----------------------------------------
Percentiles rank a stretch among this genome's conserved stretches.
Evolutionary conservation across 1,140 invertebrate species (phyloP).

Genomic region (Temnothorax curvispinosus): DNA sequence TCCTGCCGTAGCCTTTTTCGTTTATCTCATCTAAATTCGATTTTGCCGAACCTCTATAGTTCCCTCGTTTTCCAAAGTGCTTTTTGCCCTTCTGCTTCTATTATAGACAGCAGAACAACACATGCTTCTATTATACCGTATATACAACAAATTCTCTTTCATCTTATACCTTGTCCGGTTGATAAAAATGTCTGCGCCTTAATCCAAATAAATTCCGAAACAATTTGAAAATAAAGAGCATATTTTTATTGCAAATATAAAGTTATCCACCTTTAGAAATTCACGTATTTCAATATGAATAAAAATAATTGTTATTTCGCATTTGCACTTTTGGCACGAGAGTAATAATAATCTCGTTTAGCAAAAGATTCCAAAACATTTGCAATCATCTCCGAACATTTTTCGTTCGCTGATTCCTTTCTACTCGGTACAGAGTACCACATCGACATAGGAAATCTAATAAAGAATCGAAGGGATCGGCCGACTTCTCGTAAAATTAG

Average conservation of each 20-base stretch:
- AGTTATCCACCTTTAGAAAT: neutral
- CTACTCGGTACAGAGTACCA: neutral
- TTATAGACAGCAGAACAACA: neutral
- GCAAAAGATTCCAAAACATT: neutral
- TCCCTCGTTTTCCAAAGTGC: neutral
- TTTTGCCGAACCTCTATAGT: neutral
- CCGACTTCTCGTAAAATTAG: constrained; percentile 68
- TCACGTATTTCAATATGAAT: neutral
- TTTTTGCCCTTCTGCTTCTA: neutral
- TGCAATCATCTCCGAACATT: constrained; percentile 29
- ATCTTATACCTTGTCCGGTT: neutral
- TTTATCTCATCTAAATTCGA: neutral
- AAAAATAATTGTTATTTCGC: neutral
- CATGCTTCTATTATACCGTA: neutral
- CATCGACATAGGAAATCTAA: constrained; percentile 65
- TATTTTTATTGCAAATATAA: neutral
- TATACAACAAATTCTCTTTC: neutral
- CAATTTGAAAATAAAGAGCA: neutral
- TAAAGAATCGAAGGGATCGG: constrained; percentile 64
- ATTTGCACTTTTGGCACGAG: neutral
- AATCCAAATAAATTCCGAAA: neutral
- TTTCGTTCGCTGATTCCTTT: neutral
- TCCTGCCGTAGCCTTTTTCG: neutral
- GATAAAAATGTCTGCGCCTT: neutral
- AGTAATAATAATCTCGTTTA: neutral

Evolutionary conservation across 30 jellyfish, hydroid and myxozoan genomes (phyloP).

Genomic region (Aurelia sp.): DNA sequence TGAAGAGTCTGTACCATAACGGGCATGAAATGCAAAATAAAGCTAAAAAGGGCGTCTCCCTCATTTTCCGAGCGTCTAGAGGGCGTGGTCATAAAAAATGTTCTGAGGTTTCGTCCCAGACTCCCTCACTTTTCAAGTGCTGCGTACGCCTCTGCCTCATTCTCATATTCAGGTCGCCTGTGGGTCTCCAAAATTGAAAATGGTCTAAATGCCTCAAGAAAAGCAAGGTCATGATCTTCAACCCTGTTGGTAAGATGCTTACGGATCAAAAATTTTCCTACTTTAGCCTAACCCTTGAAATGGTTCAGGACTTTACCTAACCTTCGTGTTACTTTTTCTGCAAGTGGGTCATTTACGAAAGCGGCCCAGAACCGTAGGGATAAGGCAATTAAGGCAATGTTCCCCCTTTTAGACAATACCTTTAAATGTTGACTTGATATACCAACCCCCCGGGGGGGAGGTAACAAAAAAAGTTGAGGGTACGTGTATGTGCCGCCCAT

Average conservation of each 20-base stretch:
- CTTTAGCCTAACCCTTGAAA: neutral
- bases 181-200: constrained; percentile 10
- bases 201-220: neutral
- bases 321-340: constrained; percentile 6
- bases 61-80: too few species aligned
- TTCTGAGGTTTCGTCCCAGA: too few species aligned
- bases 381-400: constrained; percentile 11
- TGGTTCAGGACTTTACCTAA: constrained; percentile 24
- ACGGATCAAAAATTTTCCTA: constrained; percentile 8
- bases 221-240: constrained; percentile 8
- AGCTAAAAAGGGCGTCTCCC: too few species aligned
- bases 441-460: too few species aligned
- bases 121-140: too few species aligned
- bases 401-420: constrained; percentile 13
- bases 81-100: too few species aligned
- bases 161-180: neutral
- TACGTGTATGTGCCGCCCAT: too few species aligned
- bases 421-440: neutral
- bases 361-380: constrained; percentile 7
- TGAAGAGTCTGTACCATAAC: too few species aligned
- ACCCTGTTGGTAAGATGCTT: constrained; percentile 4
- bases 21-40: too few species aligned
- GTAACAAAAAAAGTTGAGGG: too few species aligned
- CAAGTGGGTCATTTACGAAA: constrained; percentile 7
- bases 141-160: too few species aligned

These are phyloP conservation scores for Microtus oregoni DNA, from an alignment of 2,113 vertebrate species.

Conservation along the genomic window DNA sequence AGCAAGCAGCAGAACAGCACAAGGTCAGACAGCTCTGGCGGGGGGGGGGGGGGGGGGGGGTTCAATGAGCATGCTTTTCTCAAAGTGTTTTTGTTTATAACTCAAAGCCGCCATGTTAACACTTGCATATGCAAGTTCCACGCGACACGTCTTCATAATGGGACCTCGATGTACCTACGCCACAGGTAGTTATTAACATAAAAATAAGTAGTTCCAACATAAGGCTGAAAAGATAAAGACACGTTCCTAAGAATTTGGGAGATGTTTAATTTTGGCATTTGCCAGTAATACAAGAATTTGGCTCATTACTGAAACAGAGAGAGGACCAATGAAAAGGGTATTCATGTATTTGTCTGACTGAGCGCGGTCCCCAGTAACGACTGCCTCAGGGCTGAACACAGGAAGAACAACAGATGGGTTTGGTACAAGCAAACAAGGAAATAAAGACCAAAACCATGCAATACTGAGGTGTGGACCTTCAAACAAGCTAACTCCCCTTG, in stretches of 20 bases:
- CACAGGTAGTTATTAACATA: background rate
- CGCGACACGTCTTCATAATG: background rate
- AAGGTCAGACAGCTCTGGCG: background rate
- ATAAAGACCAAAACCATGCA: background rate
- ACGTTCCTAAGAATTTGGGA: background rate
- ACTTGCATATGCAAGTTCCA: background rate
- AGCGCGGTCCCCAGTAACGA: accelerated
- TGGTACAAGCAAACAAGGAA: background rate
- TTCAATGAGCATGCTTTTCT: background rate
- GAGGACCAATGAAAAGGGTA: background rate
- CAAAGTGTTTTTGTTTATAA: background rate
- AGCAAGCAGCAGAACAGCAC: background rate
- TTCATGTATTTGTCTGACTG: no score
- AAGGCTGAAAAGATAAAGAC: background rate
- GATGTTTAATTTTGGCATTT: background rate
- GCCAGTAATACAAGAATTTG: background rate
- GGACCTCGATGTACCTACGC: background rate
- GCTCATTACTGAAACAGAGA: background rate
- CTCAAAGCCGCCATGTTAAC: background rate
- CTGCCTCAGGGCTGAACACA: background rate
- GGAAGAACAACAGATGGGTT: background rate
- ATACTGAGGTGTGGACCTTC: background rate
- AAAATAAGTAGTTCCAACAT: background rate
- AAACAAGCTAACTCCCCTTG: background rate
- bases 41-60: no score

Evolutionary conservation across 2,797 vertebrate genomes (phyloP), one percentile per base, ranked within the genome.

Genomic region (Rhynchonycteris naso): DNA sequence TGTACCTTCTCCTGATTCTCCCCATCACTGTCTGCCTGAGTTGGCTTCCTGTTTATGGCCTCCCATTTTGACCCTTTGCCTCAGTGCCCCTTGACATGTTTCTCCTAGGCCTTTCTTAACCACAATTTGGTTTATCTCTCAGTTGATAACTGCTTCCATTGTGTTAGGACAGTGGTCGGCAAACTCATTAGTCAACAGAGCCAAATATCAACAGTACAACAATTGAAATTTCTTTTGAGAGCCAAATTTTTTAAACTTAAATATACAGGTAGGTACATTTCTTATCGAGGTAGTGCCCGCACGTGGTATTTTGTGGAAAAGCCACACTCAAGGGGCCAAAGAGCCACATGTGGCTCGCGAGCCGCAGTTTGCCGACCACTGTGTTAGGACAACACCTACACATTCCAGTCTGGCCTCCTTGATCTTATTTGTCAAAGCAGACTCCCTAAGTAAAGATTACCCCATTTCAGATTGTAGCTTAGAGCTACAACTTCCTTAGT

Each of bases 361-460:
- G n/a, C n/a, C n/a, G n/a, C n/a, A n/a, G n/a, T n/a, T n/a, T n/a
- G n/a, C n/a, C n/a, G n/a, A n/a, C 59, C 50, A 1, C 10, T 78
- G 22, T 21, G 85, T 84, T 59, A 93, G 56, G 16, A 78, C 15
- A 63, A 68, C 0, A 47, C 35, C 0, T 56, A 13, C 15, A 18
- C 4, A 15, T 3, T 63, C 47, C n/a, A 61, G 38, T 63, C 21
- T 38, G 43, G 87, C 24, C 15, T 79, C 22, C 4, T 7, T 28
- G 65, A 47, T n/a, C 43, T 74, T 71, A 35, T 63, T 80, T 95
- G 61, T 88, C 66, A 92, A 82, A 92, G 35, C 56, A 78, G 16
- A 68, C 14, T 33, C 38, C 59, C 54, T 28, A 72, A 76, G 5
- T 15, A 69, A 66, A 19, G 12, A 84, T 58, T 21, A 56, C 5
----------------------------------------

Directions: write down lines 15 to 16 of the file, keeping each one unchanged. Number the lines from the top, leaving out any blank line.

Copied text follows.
- ATCTTATACCTTGTCCGGTT: neutral
- TTTATCTCATCTAAATTCGA: neutral